If you aren’t aware of the six primary palette, then check out our in-depth article on how to mix watercolors for beginners. It has the exact hues I use for every painting. And, if I make changes, I always update the article so you know the exact hues that get the best results.

Palette: A palette is essential for mixing and diluting your watercolors. Choose a palette with wells to hold different colors and a large mixing area. Small palettes tend to get dirty too quick and I found it difficult to have enough free space to mix enough colors without having to stop everything to clean up. The Masterson Pro palette works great and available at Amazon and Blick Art.

Water Containers: Have at least two containers for water—one for rinsing your brushes and another for clean water. Make sure the containers aren’t too small, and I would recommend plastic over glass. I’ve had plenty of studio accidents and cleaning up shattered glass isn’t ideal when in a creative mode.

Masking Tape and Drawing Board: Masking tape helps secure your paper to a drawing board, keeping it flat and preventing it from warping. The tape is optional and depends if you prefer the clean edges. In the beginning you will most likely focus on sketches and studies, so maybe pass until you determine later on if you need it.

A smooth, firm board is a must! I recommend Gator foam board as it’s very sturdy, smooth and durable. Fairly inexpensive and light weight to boot. That covers materials, let’s move on to skills you need to start watercolor painting.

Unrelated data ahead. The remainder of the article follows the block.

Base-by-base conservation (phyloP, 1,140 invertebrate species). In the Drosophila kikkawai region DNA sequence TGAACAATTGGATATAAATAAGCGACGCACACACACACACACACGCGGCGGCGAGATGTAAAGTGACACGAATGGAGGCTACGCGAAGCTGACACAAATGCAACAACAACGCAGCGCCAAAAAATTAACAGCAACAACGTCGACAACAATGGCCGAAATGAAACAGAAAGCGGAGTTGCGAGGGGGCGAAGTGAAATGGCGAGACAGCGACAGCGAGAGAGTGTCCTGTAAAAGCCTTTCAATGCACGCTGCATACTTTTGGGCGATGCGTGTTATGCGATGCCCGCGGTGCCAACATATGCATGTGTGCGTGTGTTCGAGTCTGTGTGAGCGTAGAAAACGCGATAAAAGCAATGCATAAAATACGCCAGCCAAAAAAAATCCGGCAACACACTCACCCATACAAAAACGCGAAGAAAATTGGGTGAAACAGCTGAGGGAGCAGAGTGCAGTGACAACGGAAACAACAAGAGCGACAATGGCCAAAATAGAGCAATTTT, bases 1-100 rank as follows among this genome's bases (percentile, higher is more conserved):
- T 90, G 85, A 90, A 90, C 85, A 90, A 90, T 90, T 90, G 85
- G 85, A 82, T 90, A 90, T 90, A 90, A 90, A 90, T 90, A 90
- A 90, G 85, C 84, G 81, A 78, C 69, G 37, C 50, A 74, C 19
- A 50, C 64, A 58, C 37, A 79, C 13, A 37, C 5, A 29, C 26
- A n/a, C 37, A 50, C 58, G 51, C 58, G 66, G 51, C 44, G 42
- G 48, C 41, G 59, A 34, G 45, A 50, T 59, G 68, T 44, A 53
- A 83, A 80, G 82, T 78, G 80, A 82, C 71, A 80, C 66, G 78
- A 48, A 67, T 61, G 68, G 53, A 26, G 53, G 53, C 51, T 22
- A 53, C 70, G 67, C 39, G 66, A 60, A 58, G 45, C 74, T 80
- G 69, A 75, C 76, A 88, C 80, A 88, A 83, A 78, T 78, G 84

Scrap paper or rejected watercolor sketches: These will serve as the foundation for your loose, abstract faces.

Exploring the Joy of Painting Loose, Abstract Faces with Watercolors
Random faces by Robert Joyner

The Joy of Random Faces

One of the greatest joys of painting loose, abstract human faces is the element of surprise. By using rejected sketches and paintings as a starting point, you’re embracing imperfections and allowing spontaneity to guide your brush. This sense of freedom opens up a world of creative possibilities. Each stroke of the brush becomes an exploration, an adventure into the realm of color, shape, and emotion.

Embracing imperfections: Reject watercolor sketches and paintings often carry a sense of disappointment or frustration. However, when approached with an open mind, these “imperfect” pieces can become a foundation for something extraordinary. Embrace the unique textures, drips, and splatters as they add character and depth to your abstract faces.